Launch of Report on Economic and Social Costs of Violence Against Women and Girls in Pakistan
New research highlighting the significant economic and social costs of violence against women and girls (VAWG) in Pakistan was released on June 15 in Islamabad. The research, funded by UK aid as part of its global What Works to Prevent Violence Against Women and Girls programme, found that violence against women places a significant social and economic burden on women and their families. Dr. Yasmin Zaidi, Director, Centre of Gender and Policy Analysis, in her keynote speech stated that VAWG undermines the wellbeing and quality of life for women and their families, which has long-term consequences for our social life. She said that there is a need to build VAWG prevention into national development policies, including by mainstreaming evidence-based violence prevention approaches into education, health, social protection and other sectors, to reduce this heavy cost to societies.
The research was undertaken by the National University of Ireland, Galway in collaboration with Social Policy and Development Centre (SPDC), Ipsos MORI, and the International Center for Research on Women (ICRW) revealed the scale of VAWG-related losses to the economy. Sharing the key findings of the study, Muhammad Sabir, Principal Economist SPDC stated that the national loss in productivity through women missing work and/or being less productive at work due to VAWG was 80 million days annually, equivalent to 2.2% of employed women not working in a year. The research also highlighted that VAWG undermines household wellbeing and deepens household poverty. Women survivors who accessed services and reported incurring expenses spent US$52 annually on average. That is equivalent to 19% of their annual per capita expenditure on non-food consumption.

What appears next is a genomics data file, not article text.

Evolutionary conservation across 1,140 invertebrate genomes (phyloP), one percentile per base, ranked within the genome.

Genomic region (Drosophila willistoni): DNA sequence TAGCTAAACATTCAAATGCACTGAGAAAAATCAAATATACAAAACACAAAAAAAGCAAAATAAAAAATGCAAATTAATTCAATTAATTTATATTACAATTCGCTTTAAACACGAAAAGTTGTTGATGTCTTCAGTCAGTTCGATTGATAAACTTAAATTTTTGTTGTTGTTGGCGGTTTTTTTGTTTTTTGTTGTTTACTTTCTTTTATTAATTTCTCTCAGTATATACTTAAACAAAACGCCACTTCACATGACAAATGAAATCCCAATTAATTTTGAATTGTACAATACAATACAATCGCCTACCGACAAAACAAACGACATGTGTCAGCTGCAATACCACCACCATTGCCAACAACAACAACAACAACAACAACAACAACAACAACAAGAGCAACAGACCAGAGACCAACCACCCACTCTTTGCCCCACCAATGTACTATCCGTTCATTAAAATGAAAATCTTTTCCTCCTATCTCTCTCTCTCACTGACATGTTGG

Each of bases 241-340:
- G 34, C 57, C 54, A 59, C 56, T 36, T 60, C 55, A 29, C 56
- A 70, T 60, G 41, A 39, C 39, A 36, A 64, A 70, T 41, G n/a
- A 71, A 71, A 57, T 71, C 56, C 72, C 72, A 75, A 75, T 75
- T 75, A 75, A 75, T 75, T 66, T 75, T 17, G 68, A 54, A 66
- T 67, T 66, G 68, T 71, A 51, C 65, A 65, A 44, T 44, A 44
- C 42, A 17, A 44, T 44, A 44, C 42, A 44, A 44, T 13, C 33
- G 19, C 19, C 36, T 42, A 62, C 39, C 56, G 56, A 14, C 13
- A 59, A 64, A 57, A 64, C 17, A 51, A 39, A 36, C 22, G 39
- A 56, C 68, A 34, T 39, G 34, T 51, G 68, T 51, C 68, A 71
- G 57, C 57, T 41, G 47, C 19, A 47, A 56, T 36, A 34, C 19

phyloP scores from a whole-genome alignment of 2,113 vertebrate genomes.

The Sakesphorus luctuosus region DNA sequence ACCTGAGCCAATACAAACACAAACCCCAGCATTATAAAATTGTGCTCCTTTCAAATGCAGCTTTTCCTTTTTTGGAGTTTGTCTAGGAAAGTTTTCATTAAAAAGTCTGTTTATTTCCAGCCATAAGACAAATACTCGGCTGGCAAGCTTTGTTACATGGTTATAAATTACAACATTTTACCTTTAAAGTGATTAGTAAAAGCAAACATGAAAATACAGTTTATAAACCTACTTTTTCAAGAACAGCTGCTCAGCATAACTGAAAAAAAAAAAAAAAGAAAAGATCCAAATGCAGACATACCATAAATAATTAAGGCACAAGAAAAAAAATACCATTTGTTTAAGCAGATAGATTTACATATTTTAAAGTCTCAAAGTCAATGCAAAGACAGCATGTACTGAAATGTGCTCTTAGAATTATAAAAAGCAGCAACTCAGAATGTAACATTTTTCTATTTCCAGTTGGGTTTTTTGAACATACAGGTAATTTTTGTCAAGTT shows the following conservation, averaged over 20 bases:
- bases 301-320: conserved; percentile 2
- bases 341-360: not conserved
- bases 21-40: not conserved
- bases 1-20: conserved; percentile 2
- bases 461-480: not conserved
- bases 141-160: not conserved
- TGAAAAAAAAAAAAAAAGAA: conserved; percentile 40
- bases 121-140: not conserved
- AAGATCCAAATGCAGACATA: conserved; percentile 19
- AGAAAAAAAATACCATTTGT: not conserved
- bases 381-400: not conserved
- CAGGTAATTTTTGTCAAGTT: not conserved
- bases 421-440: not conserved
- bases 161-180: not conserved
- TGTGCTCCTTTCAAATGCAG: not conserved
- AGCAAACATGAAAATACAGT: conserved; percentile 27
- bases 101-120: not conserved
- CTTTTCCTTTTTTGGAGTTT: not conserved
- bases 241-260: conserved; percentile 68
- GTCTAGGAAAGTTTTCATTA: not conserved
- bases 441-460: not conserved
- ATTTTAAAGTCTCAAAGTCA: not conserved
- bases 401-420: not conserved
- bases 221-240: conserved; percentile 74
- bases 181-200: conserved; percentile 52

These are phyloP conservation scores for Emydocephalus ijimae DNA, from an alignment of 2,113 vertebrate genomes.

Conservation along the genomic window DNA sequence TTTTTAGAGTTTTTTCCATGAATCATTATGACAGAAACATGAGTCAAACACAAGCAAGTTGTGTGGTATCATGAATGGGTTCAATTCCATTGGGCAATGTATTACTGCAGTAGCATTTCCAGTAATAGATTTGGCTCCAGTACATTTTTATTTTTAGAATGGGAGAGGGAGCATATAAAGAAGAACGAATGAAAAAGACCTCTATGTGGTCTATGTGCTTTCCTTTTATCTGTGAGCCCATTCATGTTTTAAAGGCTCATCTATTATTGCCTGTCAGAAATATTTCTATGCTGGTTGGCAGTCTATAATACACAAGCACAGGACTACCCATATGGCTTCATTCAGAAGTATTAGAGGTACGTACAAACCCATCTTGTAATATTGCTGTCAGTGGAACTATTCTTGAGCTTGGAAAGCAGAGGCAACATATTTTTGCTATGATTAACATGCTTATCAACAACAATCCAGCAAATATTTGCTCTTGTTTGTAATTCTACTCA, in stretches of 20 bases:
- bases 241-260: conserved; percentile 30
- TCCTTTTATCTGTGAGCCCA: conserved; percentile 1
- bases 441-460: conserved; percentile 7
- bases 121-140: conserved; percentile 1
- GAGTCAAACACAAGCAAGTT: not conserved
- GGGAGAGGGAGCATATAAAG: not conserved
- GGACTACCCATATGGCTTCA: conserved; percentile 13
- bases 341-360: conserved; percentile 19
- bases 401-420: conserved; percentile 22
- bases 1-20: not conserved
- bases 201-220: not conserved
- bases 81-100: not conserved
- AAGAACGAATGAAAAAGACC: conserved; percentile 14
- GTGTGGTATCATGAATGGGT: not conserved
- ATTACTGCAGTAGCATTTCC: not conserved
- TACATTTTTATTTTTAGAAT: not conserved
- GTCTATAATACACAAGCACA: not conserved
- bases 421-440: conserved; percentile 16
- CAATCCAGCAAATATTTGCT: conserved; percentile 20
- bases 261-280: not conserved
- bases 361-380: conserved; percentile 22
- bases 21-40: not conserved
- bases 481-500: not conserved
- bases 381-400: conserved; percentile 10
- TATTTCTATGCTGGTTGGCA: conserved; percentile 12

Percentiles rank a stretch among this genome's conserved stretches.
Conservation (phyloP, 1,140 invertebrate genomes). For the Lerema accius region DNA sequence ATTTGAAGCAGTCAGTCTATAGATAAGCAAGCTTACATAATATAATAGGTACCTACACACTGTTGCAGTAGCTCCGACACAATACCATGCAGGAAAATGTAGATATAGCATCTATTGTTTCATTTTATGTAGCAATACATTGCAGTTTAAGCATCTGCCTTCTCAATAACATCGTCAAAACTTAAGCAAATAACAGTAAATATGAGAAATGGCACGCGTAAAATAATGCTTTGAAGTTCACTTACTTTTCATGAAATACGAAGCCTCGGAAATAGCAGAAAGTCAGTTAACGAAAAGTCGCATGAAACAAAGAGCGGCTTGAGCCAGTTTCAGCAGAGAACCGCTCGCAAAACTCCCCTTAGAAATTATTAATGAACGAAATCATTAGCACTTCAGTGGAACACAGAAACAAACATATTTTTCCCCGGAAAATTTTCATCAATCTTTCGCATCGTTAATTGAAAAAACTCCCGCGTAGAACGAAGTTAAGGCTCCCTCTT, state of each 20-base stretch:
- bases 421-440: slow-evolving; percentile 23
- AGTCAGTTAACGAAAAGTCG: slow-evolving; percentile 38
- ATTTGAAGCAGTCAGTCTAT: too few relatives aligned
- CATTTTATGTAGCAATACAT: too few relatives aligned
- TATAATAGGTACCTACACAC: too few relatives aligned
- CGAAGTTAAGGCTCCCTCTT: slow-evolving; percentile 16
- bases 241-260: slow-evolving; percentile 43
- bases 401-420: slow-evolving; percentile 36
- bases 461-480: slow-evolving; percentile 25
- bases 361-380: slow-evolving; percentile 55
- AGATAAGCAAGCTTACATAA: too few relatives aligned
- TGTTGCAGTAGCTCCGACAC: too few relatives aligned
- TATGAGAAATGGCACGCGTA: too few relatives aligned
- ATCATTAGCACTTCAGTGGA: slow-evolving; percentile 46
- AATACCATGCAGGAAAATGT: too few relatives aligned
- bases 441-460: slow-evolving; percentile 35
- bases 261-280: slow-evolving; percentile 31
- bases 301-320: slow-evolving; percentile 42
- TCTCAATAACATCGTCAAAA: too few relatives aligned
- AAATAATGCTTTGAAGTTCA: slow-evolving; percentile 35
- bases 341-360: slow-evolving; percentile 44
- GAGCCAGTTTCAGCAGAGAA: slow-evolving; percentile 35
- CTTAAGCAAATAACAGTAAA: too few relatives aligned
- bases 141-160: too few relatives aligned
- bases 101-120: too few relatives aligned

There was an equally high burden on households’ quality of life. Survivors of violence were unable to carry out daily activities such as cooking, cleaning, caring for children, or washing and pressing for the equivalent of nearly 15 days in the previous 12 months (nearly 1 month per year). Nationally, this adds up to nearly 11 million days of lost care work per year. Additionally, school children of women experiencing violence missed over 2.4 million school days.
A new aspect studied for the first time through this research in Pakistan is the impact of violence against women on businesses. The study found that violence both within and outside of the home affects the bottom line of businesses. Violence affects the productivity of all male and female employees. One in seven female employees reported productivity loss as a result of violence, equal to 17 days work each on average in the past year. One out every 30 male employees reported productivity loss equal to 20 days of work on average in the past year due to perpetrating violence against their partners.
Earlier, in her welcome speech, Ms Shahnaz Wazir Ali, Vice Chairperson SPDC said that the research underscores the importance of understanding the economic impacts of violence against women and its serious consequences for the wider economy.
Dr Kausar S Khan, Professor and Head of Division of Behavioural & Social Sciences at Aga Khan University in her closing remarks said “This research is highly innovative and sets a new agenda for key stakeholders working on the issue of violence against women including government, formal institutions in public and private sector, universities and women’s organisations to explore more deeply the economic and social costs of violence against women.”
Dr Nata Duvvury of NUI Galway and overall Principal Investigator commented: “This research lays out in simple terms the heavy burden that VAWG places on economic activity in any country. It demonstrates that preventing violence is necessary and important to integrate into Government policies and budgets on a priority basis to secure Pakistan’s prosperity and guide the economy in a sustainable and inclusive path.”